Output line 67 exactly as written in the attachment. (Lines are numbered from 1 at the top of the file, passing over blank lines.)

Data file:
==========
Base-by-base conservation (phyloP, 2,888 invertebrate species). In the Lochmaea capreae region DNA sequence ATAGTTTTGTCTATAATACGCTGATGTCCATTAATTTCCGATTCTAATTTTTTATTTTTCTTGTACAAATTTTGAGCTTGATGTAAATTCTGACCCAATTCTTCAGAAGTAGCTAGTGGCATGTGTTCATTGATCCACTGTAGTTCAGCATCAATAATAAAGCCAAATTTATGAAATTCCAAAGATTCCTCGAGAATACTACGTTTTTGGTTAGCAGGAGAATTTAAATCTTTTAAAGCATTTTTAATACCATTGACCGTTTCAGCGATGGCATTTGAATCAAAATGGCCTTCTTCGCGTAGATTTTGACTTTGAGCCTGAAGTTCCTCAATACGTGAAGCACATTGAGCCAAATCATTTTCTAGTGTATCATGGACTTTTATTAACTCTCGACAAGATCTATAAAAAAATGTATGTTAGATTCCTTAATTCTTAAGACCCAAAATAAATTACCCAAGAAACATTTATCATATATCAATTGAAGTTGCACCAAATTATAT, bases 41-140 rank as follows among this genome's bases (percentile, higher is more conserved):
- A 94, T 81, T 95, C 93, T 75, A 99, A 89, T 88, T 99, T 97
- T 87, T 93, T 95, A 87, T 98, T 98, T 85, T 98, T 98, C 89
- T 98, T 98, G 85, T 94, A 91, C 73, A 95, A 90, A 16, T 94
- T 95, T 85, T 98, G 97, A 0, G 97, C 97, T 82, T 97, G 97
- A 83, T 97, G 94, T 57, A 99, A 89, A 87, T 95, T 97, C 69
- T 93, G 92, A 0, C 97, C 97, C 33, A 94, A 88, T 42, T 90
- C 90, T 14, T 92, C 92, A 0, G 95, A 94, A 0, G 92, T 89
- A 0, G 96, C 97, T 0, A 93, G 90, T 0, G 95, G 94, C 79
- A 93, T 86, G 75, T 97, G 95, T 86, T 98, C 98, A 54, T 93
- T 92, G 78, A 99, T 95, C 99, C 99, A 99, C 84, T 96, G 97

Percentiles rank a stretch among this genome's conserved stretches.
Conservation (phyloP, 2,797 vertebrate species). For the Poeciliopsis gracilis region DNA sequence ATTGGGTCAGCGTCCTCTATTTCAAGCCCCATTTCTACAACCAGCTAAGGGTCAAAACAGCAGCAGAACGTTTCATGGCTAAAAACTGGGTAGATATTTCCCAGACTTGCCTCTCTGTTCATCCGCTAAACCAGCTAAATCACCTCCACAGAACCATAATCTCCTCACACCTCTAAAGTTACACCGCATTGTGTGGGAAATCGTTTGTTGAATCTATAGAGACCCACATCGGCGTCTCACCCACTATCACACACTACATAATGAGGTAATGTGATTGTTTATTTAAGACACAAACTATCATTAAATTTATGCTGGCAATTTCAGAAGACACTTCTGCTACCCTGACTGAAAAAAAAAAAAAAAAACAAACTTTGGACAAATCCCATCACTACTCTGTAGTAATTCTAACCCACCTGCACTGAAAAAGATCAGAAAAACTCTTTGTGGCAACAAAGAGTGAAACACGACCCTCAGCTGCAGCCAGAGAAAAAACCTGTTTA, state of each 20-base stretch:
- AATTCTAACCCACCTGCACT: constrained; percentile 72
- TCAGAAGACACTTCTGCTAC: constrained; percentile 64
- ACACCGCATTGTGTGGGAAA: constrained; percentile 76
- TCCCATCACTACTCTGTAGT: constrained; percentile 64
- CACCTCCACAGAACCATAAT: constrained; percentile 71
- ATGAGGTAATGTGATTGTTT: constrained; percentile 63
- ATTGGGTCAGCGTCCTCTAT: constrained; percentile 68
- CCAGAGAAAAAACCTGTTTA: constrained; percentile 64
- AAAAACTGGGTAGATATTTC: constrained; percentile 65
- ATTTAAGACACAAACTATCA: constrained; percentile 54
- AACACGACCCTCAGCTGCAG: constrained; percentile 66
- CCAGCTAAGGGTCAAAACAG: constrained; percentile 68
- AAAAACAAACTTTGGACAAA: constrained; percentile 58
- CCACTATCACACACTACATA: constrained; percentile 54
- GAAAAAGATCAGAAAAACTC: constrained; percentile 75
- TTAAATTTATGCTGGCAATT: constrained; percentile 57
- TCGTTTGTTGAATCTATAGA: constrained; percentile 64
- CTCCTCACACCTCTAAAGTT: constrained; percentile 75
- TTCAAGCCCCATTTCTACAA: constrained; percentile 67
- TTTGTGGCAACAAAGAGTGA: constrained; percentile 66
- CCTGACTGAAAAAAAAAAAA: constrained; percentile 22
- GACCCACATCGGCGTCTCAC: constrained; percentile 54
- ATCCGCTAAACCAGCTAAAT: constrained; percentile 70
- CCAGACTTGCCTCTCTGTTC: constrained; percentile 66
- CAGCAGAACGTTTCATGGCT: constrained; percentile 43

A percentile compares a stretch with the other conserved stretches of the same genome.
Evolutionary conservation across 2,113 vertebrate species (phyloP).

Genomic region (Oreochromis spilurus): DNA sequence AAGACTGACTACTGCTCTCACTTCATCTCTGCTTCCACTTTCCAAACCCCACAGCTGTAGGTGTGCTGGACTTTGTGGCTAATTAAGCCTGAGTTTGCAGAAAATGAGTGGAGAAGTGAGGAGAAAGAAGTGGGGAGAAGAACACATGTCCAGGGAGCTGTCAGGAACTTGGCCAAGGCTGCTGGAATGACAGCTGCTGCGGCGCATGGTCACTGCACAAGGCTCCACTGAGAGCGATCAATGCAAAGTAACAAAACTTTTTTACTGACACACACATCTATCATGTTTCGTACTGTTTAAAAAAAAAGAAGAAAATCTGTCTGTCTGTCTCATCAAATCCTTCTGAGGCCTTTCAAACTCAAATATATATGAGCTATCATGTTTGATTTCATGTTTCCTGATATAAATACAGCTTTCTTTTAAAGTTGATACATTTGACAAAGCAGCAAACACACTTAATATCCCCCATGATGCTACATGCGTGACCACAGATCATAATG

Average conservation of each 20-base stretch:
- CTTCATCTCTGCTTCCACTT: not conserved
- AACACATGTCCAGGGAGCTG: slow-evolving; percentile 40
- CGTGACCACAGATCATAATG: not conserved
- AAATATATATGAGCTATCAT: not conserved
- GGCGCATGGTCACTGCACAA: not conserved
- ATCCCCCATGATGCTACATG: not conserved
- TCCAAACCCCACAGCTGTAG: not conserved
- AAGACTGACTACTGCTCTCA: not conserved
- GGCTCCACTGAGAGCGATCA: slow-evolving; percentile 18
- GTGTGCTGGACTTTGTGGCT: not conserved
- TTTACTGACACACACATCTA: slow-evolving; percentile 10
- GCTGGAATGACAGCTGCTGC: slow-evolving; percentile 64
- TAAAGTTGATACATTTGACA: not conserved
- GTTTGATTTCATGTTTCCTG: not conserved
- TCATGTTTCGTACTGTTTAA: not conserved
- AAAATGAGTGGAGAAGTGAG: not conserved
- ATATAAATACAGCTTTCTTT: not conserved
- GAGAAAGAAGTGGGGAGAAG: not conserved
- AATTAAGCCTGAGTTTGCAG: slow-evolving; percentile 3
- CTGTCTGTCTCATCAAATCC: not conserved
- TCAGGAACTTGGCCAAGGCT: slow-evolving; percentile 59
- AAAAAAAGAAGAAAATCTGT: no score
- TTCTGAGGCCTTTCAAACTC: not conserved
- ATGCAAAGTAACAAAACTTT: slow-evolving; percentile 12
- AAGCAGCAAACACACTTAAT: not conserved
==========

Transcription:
- AAGCAGCAAACACACTTAAT: not conserved